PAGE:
Natural Electrolyte Drink That is Great For Kids

Alexis Reid

With this constantly changing weather knocking people down with colds, and flu season right around the corner, I thought it would be a good time to start thinking about how to manage the symptoms of these illnesses more naturally. As most of you probably already know, preventing dehydration is very important, especially with young children and pregnant women. Drinking water is a good way to help with this, but when people are vomiting and having diarrhea, they are not only losing water they are losing valuable electrolytes as well. Electrolytes are substances such as potassium, sodium, chloride, calcium and magnesium. These electrolytes are essential to proper body functioning as they help send messages in the cells that keep your heart beating correctly, help your muscles to contract and maintain your blood pressure amongst other things.

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What to Drink When You Give Up Coffee

What to Drink When You Give Up Coffee

Alexis Reid1 comment

See, I was telling you the truth. The picture with this blog post is of my weekend morning coffee. As I said in last week’s blog post: Coffee, Friend or Foe, there are 3 groups of people who should not be drinking coffee on a daily basis. Unfortunately, I fall into one of those groups. So why am I posting a picture of my coffee then? I took a 1 month total coffee vacation, and now have 1-2 cups/week on the weekend. I find that my body tolerates it much better, and it does not negatively impact my adrenal glands.

I know many of you are wanting to try reducing your coffee intake so that it becomes something you enjoy drinking, not a crutch to help get you through the day. Depending on how much coffee you are currently consuming, you may experience coffee withdrawal symptoms. Going through coffee withdrawal can happen from drinking as little as one cup/day, if that is what you have been drinking for a significant period of time, say 2-3 years. Withdrawal symptoms typically appear 1-3 days after having your last cup of coffee.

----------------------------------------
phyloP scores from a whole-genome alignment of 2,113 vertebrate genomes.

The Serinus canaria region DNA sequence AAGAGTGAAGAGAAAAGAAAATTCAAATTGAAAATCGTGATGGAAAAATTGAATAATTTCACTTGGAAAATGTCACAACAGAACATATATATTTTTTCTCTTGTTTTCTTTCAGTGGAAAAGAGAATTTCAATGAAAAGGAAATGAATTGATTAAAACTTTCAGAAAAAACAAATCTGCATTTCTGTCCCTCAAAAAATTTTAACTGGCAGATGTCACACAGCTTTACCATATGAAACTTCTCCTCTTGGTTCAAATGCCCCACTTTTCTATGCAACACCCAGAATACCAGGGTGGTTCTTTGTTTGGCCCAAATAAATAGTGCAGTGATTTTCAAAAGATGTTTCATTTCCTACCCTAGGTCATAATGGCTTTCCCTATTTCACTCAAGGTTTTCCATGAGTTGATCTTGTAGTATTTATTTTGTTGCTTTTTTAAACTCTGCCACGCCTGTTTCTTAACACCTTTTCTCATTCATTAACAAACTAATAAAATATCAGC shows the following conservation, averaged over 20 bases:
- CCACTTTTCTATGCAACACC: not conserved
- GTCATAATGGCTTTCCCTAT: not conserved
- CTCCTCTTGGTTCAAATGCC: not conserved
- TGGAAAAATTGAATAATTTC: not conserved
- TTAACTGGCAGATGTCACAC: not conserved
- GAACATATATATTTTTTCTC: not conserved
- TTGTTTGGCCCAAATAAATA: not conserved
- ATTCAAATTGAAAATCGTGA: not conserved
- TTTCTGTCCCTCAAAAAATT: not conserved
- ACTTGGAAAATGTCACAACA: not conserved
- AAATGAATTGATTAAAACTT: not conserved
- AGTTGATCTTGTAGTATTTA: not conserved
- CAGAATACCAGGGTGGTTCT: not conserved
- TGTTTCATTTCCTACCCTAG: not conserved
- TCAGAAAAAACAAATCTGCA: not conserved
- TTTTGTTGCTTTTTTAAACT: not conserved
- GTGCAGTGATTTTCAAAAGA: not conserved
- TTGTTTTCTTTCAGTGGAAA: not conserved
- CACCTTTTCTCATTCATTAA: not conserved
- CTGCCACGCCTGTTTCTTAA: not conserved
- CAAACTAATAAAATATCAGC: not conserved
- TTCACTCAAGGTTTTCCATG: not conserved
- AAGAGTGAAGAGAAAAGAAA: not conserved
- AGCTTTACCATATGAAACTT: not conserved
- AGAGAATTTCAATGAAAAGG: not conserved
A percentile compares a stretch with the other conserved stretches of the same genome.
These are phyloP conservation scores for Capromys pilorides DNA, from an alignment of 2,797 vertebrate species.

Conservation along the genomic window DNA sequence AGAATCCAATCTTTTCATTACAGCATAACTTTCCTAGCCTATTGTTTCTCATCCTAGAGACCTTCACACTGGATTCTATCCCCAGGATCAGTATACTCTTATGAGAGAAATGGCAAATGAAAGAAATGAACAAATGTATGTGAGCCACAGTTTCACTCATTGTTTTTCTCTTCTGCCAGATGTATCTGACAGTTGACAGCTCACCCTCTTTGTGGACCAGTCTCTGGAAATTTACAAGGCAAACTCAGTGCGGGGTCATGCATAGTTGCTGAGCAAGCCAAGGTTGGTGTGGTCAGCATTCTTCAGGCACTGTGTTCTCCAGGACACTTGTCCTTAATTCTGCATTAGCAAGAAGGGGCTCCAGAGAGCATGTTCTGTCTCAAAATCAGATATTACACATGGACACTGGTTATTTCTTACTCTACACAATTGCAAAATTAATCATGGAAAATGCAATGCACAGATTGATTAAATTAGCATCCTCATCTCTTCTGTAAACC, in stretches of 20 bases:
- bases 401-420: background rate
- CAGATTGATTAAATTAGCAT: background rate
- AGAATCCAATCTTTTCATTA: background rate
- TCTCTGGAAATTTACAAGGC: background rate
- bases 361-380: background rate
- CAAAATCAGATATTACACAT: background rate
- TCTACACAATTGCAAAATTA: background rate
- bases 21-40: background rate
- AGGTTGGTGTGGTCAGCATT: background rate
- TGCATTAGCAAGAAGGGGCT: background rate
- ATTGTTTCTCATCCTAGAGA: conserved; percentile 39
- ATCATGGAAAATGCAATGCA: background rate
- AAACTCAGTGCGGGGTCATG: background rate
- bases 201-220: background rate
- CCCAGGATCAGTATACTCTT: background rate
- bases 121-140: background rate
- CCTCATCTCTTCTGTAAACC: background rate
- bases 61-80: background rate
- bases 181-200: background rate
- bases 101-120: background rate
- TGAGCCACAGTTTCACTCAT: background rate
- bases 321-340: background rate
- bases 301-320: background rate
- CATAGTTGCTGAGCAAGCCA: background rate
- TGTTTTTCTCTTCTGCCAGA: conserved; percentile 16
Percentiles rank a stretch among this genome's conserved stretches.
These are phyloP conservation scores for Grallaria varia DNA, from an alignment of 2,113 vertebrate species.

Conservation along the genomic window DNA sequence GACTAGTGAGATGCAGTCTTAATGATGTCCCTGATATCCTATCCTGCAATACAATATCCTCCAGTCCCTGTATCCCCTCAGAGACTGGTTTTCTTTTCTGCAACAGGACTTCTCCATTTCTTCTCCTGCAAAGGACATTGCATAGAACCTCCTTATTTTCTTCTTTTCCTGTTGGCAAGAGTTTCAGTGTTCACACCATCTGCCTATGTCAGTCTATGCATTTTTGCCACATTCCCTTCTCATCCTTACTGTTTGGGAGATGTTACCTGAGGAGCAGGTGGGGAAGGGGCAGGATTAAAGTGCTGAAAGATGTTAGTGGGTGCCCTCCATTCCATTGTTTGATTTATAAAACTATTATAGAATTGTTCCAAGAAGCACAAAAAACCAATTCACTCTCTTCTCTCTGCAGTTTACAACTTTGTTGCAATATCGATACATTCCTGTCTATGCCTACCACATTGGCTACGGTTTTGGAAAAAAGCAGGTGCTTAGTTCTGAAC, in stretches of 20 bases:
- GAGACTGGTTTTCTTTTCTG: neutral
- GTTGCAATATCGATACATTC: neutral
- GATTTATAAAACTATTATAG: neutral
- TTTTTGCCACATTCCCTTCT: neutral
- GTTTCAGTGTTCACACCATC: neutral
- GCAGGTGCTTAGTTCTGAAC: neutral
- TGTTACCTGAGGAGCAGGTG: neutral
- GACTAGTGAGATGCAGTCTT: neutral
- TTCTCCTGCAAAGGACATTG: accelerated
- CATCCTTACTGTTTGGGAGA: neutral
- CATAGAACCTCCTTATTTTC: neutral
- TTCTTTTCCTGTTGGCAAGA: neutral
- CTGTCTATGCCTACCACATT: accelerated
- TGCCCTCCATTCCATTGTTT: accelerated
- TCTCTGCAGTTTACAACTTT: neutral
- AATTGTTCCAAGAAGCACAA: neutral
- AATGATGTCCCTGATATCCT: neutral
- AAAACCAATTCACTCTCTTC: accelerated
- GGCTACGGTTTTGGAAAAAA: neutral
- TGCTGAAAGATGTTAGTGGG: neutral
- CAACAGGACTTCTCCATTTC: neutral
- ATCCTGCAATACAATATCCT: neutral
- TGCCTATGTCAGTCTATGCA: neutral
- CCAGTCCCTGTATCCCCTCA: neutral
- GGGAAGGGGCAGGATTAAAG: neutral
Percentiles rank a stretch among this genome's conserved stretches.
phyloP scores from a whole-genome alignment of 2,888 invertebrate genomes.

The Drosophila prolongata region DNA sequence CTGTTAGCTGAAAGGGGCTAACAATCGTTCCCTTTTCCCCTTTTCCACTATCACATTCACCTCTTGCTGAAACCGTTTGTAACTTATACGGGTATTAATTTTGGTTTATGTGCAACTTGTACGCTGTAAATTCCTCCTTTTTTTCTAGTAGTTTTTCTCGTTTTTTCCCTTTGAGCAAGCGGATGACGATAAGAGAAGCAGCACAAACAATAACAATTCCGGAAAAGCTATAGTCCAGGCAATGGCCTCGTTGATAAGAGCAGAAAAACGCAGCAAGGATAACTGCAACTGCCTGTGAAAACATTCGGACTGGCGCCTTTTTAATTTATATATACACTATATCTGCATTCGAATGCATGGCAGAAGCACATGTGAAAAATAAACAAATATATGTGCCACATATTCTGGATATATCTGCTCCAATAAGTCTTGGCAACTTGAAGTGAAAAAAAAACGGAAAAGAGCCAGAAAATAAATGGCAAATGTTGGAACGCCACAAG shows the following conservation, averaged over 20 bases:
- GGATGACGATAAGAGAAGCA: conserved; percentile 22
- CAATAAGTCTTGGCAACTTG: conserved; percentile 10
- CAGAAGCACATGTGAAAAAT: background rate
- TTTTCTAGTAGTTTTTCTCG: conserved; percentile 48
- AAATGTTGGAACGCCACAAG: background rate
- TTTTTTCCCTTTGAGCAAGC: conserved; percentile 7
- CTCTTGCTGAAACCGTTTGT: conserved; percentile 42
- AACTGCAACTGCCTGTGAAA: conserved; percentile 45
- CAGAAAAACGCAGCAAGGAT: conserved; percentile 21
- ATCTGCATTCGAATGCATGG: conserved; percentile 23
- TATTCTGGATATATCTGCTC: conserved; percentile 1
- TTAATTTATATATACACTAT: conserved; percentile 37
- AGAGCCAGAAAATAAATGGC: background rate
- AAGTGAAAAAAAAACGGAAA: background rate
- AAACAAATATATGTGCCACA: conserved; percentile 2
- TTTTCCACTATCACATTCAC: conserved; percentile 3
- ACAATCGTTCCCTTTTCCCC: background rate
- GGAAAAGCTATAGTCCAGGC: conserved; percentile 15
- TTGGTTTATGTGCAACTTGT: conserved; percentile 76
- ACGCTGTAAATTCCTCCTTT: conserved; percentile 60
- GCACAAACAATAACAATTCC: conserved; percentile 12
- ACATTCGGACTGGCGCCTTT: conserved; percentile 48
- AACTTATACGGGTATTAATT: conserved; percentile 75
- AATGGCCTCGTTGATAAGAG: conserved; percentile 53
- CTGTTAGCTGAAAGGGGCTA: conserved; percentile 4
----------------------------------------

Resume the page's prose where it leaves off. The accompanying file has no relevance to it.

Coffee Withdrawal Symptoms

  • Headache, especially behind they eyes. Magnesium can be helpful 
  • Irritability
  • Constipation
  • Reduced concentration/brain fog
  • Fatigue

Withdrawal symptoms tend to last 2-3 days. I always suggest, to my patients who are at risk of suffering from coffee withdrawals, to stop their coffee drinking habit on a Wednesday, so that they can go through the withdrawal symptoms over the weekend.

As an aside, you should not need to have a coffee to have a bowel movement! This sounds like a great topic to cover in a future blog post!

Eating/drinking foods that your “Liver Loves” can be helpful at reducing the withdrawal symptoms. These foods include

  • Lemon/lemon water
  • Beets
  • Leafy Greens
  • Onions
  • Garlic